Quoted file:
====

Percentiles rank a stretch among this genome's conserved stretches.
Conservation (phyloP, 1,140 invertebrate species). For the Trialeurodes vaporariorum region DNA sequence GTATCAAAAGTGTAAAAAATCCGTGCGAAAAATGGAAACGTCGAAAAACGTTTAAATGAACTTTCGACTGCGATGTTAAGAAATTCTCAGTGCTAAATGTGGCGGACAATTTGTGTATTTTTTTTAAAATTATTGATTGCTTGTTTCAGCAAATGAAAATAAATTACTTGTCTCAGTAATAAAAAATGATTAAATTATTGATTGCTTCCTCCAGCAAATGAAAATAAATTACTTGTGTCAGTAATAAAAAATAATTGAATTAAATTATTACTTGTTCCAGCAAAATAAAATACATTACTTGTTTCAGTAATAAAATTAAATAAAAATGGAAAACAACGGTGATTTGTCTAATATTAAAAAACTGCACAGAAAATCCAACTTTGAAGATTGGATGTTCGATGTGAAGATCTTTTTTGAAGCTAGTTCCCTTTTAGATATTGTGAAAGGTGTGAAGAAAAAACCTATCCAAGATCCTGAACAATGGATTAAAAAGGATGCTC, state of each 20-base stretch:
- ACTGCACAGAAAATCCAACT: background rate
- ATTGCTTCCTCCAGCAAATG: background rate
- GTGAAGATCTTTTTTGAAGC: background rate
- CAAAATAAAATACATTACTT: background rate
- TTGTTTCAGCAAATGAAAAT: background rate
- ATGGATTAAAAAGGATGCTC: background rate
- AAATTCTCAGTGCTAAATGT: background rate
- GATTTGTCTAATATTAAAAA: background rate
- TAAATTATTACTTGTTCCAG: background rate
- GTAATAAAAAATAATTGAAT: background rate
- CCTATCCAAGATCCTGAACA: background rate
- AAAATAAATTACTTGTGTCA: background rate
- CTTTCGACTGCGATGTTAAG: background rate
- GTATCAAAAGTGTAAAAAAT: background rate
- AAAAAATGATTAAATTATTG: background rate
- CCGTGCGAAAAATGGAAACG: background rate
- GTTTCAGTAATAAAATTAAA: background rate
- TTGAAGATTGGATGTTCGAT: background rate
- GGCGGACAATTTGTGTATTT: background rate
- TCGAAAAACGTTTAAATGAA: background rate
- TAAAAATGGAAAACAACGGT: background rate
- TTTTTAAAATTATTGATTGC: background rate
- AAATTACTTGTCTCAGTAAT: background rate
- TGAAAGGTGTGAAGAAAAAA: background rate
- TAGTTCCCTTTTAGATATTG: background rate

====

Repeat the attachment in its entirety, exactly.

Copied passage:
Percentiles rank a stretch among this genome's conserved stretches.
Conservation (phyloP, 1,140 invertebrate species). For the Trialeurodes vaporariorum region DNA sequence GTATCAAAAGTGTAAAAAATCCGTGCGAAAAATGGAAACGTCGAAAAACGTTTAAATGAACTTTCGACTGCGATGTTAAGAAATTCTCAGTGCTAAATGTGGCGGACAATTTGTGTATTTTTTTTAAAATTATTGATTGCTTGTTTCAGCAAATGAAAATAAATTACTTGTCTCAGTAATAAAAAATGATTAAATTATTGATTGCTTCCTCCAGCAAATGAAAATAAATTACTTGTGTCAGTAATAAAAAATAATTGAATTAAATTATTACTTGTTCCAGCAAAATAAAATACATTACTTGTTTCAGTAATAAAATTAAATAAAAATGGAAAACAACGGTGATTTGTCTAATATTAAAAAACTGCACAGAAAATCCAACTTTGAAGATTGGATGTTCGATGTGAAGATCTTTTTTGAAGCTAGTTCCCTTTTAGATATTGTGAAAGGTGTGAAGAAAAAACCTATCCAAGATCCTGAACAATGGATTAAAAAGGATGCTC, state of each 20-base stretch:
- ACTGCACAGAAAATCCAACT: background rate
- ATTGCTTCCTCCAGCAAATG: background rate
- GTGAAGATCTTTTTTGAAGC: background rate
- CAAAATAAAATACATTACTT: background rate
- TTGTTTCAGCAAATGAAAAT: background rate
- ATGGATTAAAAAGGATGCTC: background rate
- AAATTCTCAGTGCTAAATGT: background rate
- GATTTGTCTAATATTAAAAA: background rate
- TAAATTATTACTTGTTCCAG: background rate
- GTAATAAAAAATAATTGAAT: background rate
- CCTATCCAAGATCCTGAACA: background rate
- AAAATAAATTACTTGTGTCA: background rate
- CTTTCGACTGCGATGTTAAG: background rate
- GTATCAAAAGTGTAAAAAAT: background rate
- AAAAAATGATTAAATTATTG: background rate
- CCGTGCGAAAAATGGAAACG: background rate
- GTTTCAGTAATAAAATTAAA: background rate
- TTGAAGATTGGATGTTCGAT: background rate
- GGCGGACAATTTGTGTATTT: background rate
- TCGAAAAACGTTTAAATGAA: background rate
- TAAAAATGGAAAACAACGGT: background rate
- TTTTTAAAATTATTGATTGC: background rate
- AAATTACTTGTCTCAGTAAT: background rate
- TGAAAGGTGTGAAGAAAAAA: background rate
- TAGTTCCCTTTTAGATATTG: background rate